if (b !=3D 0)
b =3D (1 << highbit (b)) - 1;
}
b =3D minB & ~b;

return min (minA|b, a|minB);
}
------------------------------>8=3D=3D=3D=3D=3D=3D=3D=3D=3D=3D=3D=3D=3D=3D=
=3D=3D=3D=3D=3D=3D=3D=3D=3D=3D=3D=3D=3D=3D=3D=3D

The one-liner is left as an exercise to the readers (since it has
the same performance anyway).

Jerome
--=20
mailto:jeberger free.fr
http://jeberger.free.fr
Jabber: jeberger jabber.fr
```
Apr 17 2010
```J�r�me M. Berger wrote:
Andrei Alexandrescu wrote:
On 04/16/2010 11:43 PM, Steven Schveighoffer wrote:
Andrei Alexandrescu Wrote:

Looks great, thanks Jerome!

Now, how about that case in which some or all of the ranges
involved include negative values?

I solved already signed values in terms of any valid unsigned
solution, see here:
http://www.digitalmars.com/webnews/newsgroups.php?art_group=digitalmars.D&article_id=108869

The maxor with all the unsigned casts is the call to the unsigned
maxor.  Ditto for minor.

Also, see my one liner for unsigned maxor:

http://www.digitalmars.com/webnews/newsgroups.php?art_group=digitalmars.D&article_id=108916

All that is left is to find a quick (possibly one liner?) minor for
unsigned.  Maybe there's a quicker signed solution, but the
complexity is already O(1) * complexity of unsigned.

Also, someone pointed out that Jerome's highbit is equivalent to the
x86 bsr instruction (std.instrinsic.bsr).

That looks good. I'm thinking of expressing minOR for unsigned in terms
of maxOR for one's complement.

We have min_a <= a <= max_a. This implies ~max_a <= ~a <= ~min_a.

Wavehanding follows.

We're looking for the numbers a and b that minimize the number of bits
in a|b. Those choices for a and b would then maximize the number of bits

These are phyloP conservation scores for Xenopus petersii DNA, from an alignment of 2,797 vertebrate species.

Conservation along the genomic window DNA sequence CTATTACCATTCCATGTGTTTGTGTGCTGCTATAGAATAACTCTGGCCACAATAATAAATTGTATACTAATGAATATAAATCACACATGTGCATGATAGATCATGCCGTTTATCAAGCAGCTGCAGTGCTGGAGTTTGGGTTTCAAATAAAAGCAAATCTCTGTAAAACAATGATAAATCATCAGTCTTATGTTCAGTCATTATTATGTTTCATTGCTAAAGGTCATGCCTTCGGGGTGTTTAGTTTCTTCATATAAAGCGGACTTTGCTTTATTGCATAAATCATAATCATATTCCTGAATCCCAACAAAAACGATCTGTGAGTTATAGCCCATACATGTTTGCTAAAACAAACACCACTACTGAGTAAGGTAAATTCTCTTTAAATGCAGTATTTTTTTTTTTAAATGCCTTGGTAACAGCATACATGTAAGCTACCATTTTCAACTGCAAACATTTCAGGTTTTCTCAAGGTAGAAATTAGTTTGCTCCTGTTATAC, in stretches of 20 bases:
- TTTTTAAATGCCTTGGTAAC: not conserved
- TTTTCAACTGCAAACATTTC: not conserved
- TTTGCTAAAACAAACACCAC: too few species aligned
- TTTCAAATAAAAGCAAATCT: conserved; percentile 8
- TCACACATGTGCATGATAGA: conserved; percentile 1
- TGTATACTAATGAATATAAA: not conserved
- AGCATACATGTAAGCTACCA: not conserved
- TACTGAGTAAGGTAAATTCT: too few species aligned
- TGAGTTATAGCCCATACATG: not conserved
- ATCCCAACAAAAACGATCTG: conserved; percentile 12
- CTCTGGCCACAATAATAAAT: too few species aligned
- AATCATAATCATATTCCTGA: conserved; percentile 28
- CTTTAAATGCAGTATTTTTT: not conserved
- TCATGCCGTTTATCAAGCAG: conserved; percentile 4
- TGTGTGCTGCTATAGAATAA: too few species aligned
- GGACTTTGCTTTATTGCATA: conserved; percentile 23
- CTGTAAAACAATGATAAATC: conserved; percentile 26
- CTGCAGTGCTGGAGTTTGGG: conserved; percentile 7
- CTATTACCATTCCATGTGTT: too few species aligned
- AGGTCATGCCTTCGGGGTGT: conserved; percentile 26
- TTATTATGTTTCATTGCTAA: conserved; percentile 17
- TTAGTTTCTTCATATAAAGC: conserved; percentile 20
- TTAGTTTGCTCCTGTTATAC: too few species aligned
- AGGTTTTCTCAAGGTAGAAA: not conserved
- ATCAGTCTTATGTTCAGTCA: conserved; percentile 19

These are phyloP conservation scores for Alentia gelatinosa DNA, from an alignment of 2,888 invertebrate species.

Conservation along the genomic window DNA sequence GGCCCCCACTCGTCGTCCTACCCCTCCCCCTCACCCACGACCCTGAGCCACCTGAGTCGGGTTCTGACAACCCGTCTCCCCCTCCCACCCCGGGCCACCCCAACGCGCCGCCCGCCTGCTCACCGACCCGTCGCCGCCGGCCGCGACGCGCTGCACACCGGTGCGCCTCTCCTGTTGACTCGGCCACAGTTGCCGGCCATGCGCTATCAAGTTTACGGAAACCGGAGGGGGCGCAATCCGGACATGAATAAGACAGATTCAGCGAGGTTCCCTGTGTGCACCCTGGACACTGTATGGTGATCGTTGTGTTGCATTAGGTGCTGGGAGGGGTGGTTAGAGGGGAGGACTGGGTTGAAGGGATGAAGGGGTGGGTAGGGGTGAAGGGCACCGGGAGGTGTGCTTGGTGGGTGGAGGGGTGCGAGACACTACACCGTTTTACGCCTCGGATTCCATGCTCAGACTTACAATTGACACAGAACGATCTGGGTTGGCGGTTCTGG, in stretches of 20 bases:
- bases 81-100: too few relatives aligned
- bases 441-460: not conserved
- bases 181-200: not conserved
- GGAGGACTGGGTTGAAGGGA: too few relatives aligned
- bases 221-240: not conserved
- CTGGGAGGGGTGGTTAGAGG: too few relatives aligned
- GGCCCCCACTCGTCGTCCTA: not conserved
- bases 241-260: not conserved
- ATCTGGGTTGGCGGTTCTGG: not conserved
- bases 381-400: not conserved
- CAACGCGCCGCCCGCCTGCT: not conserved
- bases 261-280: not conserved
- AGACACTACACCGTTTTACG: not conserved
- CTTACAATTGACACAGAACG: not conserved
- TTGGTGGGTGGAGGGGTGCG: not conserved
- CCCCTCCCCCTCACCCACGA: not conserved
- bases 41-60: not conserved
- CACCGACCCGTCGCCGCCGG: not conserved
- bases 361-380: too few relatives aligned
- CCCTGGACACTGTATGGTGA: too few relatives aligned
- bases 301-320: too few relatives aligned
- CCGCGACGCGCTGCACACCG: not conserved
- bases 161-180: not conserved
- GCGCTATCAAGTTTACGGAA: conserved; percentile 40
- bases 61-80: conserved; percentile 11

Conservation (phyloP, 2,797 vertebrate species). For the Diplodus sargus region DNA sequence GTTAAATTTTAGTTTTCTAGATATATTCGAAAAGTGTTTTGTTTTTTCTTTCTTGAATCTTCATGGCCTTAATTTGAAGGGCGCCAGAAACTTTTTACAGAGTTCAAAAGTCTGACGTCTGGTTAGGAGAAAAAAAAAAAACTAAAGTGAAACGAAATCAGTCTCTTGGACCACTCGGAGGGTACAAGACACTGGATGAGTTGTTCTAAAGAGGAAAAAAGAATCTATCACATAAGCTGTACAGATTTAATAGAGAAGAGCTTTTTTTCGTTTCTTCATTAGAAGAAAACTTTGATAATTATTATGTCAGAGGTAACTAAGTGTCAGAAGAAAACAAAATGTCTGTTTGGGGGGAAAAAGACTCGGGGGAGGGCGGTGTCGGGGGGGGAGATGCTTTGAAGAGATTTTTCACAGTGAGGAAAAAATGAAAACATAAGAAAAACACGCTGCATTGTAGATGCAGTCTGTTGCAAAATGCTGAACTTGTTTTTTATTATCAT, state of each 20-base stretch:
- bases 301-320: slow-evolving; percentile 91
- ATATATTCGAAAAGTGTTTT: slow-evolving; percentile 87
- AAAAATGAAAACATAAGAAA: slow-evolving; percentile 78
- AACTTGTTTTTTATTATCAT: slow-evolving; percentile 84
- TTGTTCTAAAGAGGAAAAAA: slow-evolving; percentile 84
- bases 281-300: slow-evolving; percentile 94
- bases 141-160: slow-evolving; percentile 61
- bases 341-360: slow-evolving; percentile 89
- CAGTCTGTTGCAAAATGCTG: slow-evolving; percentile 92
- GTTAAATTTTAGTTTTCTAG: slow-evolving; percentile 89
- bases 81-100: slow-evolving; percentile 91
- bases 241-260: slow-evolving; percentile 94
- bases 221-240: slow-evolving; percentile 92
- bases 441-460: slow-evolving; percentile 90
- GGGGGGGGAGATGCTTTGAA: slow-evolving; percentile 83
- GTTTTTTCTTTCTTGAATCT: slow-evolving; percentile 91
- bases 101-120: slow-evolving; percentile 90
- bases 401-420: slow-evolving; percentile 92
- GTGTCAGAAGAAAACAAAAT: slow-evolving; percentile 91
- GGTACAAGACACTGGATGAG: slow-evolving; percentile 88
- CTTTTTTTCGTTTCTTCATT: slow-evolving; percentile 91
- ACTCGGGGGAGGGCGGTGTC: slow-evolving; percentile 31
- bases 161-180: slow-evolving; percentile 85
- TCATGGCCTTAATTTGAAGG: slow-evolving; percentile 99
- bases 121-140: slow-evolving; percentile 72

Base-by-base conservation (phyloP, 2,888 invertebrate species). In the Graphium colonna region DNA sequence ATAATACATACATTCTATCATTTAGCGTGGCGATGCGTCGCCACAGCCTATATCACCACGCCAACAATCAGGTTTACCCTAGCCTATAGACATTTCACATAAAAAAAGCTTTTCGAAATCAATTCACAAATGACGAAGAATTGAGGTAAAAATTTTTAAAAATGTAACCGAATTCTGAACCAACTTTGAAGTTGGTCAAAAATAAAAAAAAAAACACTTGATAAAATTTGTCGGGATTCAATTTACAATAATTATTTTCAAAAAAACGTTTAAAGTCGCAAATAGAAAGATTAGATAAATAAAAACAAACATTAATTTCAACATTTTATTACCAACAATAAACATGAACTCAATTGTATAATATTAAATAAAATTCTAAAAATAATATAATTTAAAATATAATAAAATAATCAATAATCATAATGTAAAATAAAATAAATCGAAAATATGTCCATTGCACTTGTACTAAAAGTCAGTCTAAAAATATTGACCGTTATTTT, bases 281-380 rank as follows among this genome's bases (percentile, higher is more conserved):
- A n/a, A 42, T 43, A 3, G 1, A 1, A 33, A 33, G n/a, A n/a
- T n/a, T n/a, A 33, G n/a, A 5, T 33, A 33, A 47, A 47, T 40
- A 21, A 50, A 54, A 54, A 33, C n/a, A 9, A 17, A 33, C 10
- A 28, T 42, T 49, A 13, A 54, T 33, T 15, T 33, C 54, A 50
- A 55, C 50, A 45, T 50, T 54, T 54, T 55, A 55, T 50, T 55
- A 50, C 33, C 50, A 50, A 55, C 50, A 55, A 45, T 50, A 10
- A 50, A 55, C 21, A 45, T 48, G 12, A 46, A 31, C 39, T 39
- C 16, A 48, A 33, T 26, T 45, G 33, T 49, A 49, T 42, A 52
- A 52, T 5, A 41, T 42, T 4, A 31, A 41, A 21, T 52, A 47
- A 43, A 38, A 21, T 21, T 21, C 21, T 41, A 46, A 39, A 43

in ~a|~b. So:

minOR == maxOR(~max_a, ~min_a, ~max_b, ~min_b)

Works?

Assuming you meant:

minOR == ~maxOR(~max_a, ~min_a, ~max_b, ~min_b)

Then that was my first idea too but it is *very* conservative. In
my tests it only gave the best result for 0.1% of the time. So we'll
have to do it the hard way:

==============================8<------------------------------
uint32_t minOr (uint32_t minA, uint32_t minB,
uint32_t maxA, uint32_t maxB)
{
assert (minA <= maxA);
assert (minB <= maxB);

if (minA == 0) return minB;
if (minB == 0) return minA;

uint32_t a = maxA ^ minA;
if (a != 0) {
a = ((1 << (highbit (a)+1)) - 1) & ~minA & minB;
if (a != 0)
a = (1 << highbit (a)) - 1;
}
a = minA & ~a;

uint32_t b = maxB ^ minB;
if (b != 0) {
b = ((1 << (highbit (b)+1)) - 1) & ~minB & minA;
if (b != 0)
b = (1 << highbit (b)) - 1;
}
b = minB & ~b;

return min (minA|b, a|minB);
}
------------------------------>8==============================

The one-liner is left as an exercise to the readers (since it has
the same performance anyway).

Jerome

I think your code looks a lot simpler if you define:

/// return the largest power of 2 such that floor2(x) <= x.
uint floor2(uint x)
{
return x==0 ? x : (1 << bsr(x));
}

since what you're doing is stripping away all bits except the highest one.
```
Apr 19 2010
```Don wrote:
J=E9r=F4me M. Berger wrote:
Andrei Alexandrescu wrote:
On 04/16/2010 11:43 PM, Steven Schveighoffer wrote:
Andrei Alexandrescu Wrote:

Looks great, thanks Jerome!

Now, how about that case in which some or all of the ranges
involved include negative values?

I solved already signed values in terms of any valid unsigned
solution, see here:
http://www.digitalmars.com/webnews/newsgroups.php?art_group=3Ddigita=

lmars.D&article_id=3D108869
The maxor with all the unsigned casts is the call to the unsigned
maxor.  Ditto for minor.

Also, see my one liner for unsigned maxor:

http://www.digitalmars.com/webnews/newsgroups.php?art_group=3Ddigita=

lmars.D&article_id=3D108916
All that is left is to find a quick (possibly one liner?) minor for=

unsigned.  Maybe there's a quicker signed solution, but the
complexity is already O(1) * complexity of unsigned.

Also, someone pointed out that Jerome's highbit is equivalent to the=

x86 bsr instruction (std.instrinsic.bsr).

That looks good. I'm thinking of expressing minOR for unsigned in ter=

ms
of maxOR for one's complement.

We have min_a <=3D a <=3D max_a. This implies ~max_a <=3D ~a <=3D ~mi=

n_a.
Wavehanding follows.

We're looking for the numbers a and b that minimize the number of bit=

s
in a|b. Those choices for a and b would then maximize the number of b=

its
in ~a|~b. So:

minOR =3D=3D maxOR(~max_a, ~min_a, ~max_b, ~min_b)

Works?

Assuming you meant: